Sewing Machine Research
ISMACS International
International Sewing Machine Collectors' Society
Royal Wheeler and Wilson

The Royal Connection

by Graham Forsdyke
(July 1997, ISMACS News)

A rare Wheeler & Wilson-type machine with royal connections is due to break records when it is sold at Christie's in London this month.

Queen Victoria's eldest daughter, Victoria Adelaide Mary Louisa (known as Vicky) was born in 1840 and 18 years later married Frederick, Crown Prince of Prussia, who was to become Kaiser Frederick III.

Their first son, born in 1859, was the future Kaiser Willhelm II. Seven other children followed.

To look after this large family an English widow, Mrs. Wakelin, was employed as head nurse with the Potsdam household from about 1862 until some time in the 1880s. In 1886 she remarried after returning to England.

Coat of Arms

Among the gifts she received from the Imperial household when she left was the Princess's . It had been specially made by Pollack & Schmidt at the comapny's American Sewing Machine Factory in Hamburg.

Obviously no expense had been spared in its construction. The machine was covered with ornamental engraving under a silver gilt finish. It came with a cut glass cover with Prussian and British royal coats of arms.

Wheeler and Wilson Throat Plate

The oak treadle was carved with Imperial eagles and, as a reminder of home, the stitch plate was engraved with a view of Windsor Castle.

Accessory boxes and instruction manual were bound in blue velvet with gilt brass monograms. Even the ivory cotton reels were carved with a crown motif.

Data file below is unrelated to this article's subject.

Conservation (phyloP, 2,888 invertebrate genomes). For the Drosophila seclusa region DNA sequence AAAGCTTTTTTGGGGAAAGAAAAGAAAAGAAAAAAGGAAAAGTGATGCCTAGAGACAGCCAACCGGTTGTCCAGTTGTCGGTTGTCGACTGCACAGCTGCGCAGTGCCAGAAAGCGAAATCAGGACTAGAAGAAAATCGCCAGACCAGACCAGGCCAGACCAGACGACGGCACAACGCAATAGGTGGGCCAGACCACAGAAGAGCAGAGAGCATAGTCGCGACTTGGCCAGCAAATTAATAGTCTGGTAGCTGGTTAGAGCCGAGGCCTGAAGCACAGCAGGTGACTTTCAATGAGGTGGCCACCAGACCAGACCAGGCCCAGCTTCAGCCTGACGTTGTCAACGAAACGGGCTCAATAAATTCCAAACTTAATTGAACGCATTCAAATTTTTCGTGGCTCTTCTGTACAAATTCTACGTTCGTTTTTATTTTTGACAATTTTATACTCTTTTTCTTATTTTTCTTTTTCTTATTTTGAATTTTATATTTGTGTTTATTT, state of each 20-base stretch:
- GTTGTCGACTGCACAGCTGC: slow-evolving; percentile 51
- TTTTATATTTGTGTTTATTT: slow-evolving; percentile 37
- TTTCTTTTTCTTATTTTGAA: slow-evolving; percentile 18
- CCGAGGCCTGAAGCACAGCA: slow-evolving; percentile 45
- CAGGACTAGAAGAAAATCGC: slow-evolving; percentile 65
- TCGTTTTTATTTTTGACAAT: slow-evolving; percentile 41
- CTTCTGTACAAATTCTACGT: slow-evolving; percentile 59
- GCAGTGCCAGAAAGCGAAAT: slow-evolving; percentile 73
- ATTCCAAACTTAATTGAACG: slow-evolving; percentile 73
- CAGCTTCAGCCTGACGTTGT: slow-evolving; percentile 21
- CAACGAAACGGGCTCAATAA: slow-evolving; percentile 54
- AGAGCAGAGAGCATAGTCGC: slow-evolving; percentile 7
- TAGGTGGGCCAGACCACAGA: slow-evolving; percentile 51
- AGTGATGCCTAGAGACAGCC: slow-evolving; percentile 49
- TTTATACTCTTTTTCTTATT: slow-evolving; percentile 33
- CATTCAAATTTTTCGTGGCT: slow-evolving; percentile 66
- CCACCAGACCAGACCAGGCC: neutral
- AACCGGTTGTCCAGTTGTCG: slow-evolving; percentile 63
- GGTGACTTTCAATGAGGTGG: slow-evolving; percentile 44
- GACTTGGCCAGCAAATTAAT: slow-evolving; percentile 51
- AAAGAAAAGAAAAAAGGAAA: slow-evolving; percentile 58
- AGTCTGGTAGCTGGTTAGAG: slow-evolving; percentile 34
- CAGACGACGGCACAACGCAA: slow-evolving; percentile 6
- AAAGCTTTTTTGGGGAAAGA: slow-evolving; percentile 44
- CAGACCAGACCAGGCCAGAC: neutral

The Princess was said to be enthusiastic about new technology. By the time Mrs. Wakelin retired the machine would have been outdated, but it obviously made a fine present to a much loved servant who had probably used the model as part of her duties.

(July 11, 1997)

The most expensive ever sold went for a total of 23,500 pounds sterling -- that's over $41,000 -- in auction in London today (Friday).

The machine, a Wheeler and Wilson clone made for the German Royal Family in 1865 is featured in the current issue of ISMACS News. (Issue 56)

It has been bought by an English eccentric who does not display his machines to the public.

However this silver and gilt masterpiece will be on view at next year's ISMACS Convention together with other examples from this hidden hoard which will go on public view for the first time ever.

Booking forms for the convention will be in the next issue of ISMACS News but make a date in your diary now for the weekend of May 8-9-10, 1998. ~~GF